What’s the best way to safely increase parallelism in a production Node service? That’s a question my team needed to answer a couple of months ago. We were running 4,000 Node containers (or ‘workers’) for our bank integration service.
The service was originally designed such that each worker would process only a single request at a time. This design lessened the impact of integrations that accidentally blocked the event loop, and allowed us to ignore the variability in resource usage across different integrations. But since our total capacity was capped at 4,000 concurrent requests, the system did not gracefully scale.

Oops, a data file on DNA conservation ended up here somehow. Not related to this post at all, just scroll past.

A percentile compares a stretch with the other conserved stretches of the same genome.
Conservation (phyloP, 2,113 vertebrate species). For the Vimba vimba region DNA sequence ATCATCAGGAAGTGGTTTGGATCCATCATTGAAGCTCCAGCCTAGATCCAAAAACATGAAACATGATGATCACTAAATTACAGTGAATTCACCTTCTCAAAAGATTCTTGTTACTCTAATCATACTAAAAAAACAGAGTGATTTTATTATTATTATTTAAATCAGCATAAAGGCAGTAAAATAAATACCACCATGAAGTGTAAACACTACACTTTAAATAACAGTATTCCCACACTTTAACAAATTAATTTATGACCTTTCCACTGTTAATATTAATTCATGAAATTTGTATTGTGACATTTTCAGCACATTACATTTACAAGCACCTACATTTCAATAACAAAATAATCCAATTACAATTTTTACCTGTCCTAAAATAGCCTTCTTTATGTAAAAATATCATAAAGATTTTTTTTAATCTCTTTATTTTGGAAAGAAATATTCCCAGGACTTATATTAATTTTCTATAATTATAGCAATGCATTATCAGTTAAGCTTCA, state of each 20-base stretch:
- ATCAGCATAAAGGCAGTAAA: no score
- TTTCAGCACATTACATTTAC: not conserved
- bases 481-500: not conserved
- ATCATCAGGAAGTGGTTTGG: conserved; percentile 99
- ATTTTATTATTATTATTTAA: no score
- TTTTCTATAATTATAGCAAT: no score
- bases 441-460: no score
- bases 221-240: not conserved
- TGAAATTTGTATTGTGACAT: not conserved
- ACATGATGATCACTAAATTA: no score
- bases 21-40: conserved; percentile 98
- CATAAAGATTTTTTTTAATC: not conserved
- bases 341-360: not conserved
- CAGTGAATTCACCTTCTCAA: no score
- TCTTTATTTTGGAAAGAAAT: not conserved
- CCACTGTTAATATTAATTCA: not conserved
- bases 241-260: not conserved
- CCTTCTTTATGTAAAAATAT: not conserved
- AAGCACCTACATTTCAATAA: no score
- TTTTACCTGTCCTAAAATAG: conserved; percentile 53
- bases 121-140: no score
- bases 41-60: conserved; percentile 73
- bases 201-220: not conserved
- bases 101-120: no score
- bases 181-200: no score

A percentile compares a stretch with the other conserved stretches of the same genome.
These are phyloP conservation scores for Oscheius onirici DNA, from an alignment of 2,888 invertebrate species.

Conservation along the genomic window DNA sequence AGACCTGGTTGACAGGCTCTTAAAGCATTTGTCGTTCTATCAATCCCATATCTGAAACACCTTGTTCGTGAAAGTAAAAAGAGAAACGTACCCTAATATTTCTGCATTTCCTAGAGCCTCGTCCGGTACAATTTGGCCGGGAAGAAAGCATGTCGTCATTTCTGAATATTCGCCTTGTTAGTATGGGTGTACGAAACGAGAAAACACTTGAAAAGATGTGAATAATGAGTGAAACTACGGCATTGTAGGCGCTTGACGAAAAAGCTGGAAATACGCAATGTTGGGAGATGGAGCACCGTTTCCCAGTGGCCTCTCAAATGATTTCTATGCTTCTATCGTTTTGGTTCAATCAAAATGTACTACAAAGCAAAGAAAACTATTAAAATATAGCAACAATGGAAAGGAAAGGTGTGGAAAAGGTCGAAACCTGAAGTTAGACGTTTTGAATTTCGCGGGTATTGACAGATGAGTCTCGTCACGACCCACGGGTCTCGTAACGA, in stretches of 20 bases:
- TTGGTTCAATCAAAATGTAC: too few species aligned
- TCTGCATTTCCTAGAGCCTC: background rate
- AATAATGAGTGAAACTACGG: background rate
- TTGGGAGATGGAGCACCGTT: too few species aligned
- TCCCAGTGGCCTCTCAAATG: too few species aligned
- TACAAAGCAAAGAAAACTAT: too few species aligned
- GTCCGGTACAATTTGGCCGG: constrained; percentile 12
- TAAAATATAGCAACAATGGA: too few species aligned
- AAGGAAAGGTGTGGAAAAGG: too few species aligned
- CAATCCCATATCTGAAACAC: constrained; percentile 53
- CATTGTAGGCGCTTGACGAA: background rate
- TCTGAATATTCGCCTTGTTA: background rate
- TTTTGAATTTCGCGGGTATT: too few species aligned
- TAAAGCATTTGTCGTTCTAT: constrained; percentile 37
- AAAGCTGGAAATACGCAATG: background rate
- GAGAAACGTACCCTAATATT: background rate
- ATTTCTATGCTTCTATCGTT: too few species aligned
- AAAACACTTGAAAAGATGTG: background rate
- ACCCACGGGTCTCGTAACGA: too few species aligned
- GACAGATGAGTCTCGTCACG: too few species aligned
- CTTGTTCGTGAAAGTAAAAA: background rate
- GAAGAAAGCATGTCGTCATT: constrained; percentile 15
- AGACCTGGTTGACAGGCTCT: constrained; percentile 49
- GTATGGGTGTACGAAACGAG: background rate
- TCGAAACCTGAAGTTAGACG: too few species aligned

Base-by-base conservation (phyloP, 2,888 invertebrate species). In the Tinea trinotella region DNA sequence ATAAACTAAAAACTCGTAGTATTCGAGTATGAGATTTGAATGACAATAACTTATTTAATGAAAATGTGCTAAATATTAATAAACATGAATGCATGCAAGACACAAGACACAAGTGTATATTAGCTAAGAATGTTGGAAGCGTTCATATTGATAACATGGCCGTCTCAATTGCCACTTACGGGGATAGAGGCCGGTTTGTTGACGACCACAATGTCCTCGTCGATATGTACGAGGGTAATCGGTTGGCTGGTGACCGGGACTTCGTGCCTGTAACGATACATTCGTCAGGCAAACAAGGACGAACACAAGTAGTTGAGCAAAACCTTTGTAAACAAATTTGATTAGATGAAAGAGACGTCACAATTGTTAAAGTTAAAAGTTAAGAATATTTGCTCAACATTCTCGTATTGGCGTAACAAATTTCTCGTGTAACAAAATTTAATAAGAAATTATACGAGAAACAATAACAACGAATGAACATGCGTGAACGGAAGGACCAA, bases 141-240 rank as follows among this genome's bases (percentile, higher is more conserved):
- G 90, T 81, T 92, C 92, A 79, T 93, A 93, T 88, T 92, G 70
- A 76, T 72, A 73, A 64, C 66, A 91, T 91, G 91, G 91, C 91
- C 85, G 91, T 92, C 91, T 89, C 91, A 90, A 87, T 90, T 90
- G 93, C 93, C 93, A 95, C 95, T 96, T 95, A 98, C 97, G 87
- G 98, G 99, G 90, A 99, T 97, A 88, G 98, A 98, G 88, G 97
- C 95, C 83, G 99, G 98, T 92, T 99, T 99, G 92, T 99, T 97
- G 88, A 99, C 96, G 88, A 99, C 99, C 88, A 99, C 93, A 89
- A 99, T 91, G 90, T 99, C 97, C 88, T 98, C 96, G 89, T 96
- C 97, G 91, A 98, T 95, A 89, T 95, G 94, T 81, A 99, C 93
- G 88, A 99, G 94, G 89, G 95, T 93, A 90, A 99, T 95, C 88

Most requests were network-bound, so we could improve our capacity and costs if we could just figure out how to increase parallelism safely. In our research, we couldn’t find a good playbook for going from ‘no parallelism’ to ‘lots of parallelism’ in a Node service. So we put together our own plan, which relied on careful planning, good tooling and observability, and a healthy dose of debugging.
In the end, we were able to 30x our parallelism, which equated to a cost savings of about $300k annually. This post will outline how we increased the performance and efficiency of our Node workers and describe the lessons that we learned in the process.